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Are we all people pleasers?

The meaning of the expression and some warnings

Are we all people pleasers? The meaning of the expression and some warnings

Imagine going to a restaurant and ordering a hamburger without sauces and cheese. Once it arrives, you discover that mayonnaise and cheddar are indeed in your meal. What do you decide to do? If the answer is "this time I'll eat it as it is, no need to bother the waitress, the chef, and the whole kitchen" according to TikTok, you might be a people pleaser. But what does that mean? How do we know if we are one and if it's damaging us? As always, when it comes to mental health and related topics, diagnoses and definitions thrown into the wind on social media should be taken with a grain of salt. That's why we asked for an opinion from expert psychologists, who helped us see things more clearly and seek a more profound and complex approach.

What does people pleaser mean?

The phenomenon of people-pleasing was first investigated by social psychology in the 1970s and remains of interest to many researchers and industry professionals today. "Being a people pleaser means living trying to make the other person feel as comfortable as possible, often at the expense of our own well-being. This tendency to be with others can be due to many aspects, often traceable back to our family and the models we received while growing up," explains psychologist Francesca Picozzi.

Are we all people pleasers?

Let's not fool ourselves, we all want to please others. We love to give a good impression of ourselves and sometimes, to do so, we temporarily change our ways of acting or lie about our personal tastes. So, could it be true that we are all a little bit people pleasers, after all? Psychologist Gaia Cavalleri emphasizes the excessiveness: "A people pleaser is excessively available and accommodating with others to gain their approval. These individuals have real difficulties in saying no, in setting limits with others, in creating personal space for themselves, ending up accepting situations in which they wouldn't want to be or that they're not capable of satisfying and dealing with." From her words, we understand that it's wrong, therefore, to generalize and turn social behaviors, often superficial or natural, into a diagnosis. We need to delve deeper.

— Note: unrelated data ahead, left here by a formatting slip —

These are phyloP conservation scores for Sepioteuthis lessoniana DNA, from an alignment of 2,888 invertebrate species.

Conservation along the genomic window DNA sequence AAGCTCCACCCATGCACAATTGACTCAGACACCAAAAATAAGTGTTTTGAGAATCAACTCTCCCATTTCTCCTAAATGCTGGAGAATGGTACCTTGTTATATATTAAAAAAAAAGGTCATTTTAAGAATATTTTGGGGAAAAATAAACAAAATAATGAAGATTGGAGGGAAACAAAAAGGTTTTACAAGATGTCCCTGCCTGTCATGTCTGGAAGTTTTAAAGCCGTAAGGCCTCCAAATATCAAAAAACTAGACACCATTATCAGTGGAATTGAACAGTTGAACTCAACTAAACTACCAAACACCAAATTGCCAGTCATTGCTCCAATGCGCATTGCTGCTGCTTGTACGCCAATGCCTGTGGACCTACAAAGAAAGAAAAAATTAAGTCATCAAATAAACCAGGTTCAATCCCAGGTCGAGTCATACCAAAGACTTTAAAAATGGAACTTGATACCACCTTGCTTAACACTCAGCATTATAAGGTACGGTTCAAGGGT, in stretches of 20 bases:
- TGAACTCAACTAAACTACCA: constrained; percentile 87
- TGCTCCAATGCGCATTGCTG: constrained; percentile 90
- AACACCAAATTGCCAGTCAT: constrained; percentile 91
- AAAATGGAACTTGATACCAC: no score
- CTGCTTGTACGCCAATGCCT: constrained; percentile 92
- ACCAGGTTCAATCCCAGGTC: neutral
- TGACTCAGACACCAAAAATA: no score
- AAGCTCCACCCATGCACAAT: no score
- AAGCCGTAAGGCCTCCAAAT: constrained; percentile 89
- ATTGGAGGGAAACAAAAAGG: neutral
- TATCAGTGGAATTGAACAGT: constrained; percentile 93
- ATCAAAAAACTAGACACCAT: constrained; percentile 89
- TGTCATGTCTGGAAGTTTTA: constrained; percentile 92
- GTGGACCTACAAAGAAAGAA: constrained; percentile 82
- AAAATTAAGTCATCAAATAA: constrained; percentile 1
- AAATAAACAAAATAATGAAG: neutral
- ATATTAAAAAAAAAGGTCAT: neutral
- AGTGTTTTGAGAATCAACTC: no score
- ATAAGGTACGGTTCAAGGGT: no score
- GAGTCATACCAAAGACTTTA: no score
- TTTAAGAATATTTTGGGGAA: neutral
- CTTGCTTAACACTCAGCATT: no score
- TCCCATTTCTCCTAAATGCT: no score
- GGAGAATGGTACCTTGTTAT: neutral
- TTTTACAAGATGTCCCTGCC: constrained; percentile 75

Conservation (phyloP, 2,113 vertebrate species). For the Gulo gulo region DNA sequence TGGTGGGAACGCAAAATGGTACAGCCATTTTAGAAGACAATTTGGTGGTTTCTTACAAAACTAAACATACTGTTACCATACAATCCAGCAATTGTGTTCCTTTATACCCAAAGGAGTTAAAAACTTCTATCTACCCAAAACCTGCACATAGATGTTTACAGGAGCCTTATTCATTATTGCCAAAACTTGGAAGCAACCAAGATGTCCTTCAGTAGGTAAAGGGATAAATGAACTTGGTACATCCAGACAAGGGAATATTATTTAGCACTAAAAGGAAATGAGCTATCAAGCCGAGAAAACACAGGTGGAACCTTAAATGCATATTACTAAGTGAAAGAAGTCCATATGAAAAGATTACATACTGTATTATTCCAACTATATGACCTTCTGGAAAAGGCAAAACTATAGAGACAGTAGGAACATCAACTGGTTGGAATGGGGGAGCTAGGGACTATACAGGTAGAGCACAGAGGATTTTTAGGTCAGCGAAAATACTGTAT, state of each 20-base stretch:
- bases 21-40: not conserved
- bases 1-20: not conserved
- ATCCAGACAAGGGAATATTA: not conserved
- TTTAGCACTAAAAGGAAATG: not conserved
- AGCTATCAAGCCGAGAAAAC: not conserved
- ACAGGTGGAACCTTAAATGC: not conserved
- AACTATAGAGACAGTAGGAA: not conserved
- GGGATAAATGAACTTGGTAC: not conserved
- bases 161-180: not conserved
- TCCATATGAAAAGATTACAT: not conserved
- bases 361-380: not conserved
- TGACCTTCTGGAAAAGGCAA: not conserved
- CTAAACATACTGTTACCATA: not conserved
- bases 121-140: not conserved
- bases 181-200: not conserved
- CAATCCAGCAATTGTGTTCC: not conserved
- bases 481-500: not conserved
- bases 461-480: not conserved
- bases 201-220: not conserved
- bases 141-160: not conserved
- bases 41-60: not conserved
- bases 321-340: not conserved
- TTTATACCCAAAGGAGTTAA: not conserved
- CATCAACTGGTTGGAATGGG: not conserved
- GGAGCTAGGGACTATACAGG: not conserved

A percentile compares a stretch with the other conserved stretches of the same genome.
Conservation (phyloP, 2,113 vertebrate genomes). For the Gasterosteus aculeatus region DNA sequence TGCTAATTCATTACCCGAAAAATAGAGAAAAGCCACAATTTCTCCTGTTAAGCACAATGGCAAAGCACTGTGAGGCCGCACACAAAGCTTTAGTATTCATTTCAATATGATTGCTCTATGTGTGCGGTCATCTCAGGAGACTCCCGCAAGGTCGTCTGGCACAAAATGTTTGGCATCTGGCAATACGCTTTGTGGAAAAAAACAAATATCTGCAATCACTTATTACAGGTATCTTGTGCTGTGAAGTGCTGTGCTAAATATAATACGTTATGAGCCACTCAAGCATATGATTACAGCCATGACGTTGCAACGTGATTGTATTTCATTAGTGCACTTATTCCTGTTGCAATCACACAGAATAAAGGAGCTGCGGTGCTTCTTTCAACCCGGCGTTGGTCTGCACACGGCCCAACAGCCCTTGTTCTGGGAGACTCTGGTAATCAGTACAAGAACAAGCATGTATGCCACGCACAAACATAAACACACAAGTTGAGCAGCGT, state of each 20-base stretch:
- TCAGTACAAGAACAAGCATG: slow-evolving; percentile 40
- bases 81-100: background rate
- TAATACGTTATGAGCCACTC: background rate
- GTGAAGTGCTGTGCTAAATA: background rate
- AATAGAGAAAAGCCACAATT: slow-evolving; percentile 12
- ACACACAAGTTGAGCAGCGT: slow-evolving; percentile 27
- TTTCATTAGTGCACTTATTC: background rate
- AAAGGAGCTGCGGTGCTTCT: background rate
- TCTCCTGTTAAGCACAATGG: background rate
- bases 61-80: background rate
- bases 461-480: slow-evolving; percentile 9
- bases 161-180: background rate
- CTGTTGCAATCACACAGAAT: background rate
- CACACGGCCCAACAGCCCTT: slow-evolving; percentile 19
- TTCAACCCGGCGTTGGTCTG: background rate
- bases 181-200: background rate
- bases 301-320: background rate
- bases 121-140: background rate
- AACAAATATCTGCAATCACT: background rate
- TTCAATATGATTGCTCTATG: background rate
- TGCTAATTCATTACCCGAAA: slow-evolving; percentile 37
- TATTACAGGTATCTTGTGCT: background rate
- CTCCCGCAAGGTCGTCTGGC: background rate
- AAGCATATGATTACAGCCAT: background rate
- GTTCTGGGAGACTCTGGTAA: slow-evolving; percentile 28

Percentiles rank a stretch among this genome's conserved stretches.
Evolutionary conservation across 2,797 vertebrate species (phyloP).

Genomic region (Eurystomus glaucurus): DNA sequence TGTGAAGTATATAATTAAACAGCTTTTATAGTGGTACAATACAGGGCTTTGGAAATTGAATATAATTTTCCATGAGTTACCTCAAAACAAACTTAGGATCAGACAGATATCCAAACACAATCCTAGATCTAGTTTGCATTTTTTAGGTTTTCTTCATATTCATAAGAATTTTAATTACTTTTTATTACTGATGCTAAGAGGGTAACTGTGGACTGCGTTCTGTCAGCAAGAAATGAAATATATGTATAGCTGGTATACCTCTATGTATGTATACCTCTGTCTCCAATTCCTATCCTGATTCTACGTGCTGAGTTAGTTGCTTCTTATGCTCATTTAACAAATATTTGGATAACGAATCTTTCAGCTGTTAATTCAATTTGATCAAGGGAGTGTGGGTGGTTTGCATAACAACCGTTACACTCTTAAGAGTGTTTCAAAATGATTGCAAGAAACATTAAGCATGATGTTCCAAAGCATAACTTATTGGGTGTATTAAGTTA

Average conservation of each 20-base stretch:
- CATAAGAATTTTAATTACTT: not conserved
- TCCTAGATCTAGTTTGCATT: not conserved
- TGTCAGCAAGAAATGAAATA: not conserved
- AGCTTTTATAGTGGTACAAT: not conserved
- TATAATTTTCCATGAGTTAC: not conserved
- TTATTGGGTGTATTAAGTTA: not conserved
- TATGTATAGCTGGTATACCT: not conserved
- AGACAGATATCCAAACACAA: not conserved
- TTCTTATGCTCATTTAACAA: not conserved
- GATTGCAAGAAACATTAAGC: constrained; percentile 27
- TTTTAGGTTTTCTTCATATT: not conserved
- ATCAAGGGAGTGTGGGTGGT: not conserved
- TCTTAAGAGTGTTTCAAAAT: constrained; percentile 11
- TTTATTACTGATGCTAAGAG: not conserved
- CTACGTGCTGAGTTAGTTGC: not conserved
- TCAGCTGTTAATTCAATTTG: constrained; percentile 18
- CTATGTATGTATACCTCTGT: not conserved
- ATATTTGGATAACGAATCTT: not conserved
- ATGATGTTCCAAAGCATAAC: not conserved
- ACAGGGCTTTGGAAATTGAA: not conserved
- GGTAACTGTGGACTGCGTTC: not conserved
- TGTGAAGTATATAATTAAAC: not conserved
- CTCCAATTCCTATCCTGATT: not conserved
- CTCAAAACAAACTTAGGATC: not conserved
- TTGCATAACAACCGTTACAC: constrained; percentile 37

Is being a people pleaser dangerous?

These tendencies, in fact, are not necessarily problematic in themselves, but they become so when they occur consistently and pervasively and outline a recurring pattern. Picozzi confirms and reminds us that "there's no form of psychopathology that bears this name. Instead, we can say that it adheres more to the dimension of personality, which develops in adolescence and then consolidates in adulthood." How do we understand when this becomes pathological and what caused this pattern? Dr. Cavalleri is rather direct: "It's not possible to pinpoint a single cause that leads people to adopt certain attitudes. Among the possible factors, we have low self-esteem or the presence of disorders with an anxious matrix. In the long run, people who exhibit these attitudes increasingly set aside their own needs, feelings, and emotions just to please others. This could cause a great deal of stress, worsening anxiety, causing a sense of frustration, and a general negative impact on their lives."

@francescapicozzipsico Per voi chi è questo parente? #francescapicozzipsico #salutementale suono originale - Francesca Picozzi Psico

Beware of people pleasing (and superficial attitudes)

Dr. Picozzi invites us to reflect because if this way of being and living relationships compromises the balance of our daily lives - especially when it comes to establishing relationships with others in a serene way - the best and most useful thing to do is to understand the reason behind it. "As a psychologist, I can only warmly advise talking about it with a mental health professional" concludes the psychotherapist. People pleasing has been transformed by social networks, taking on the appearance of a meme or an ironic trend, which ignores the deep roots and the ways of resolving an attitude that, in the long run, can prove almost self-destructive. On one hand, this can contribute to expanding knowledge of the topic, but on the other, it can distance us from it, or worse, minimize it and mask its importance behind superficial jokes.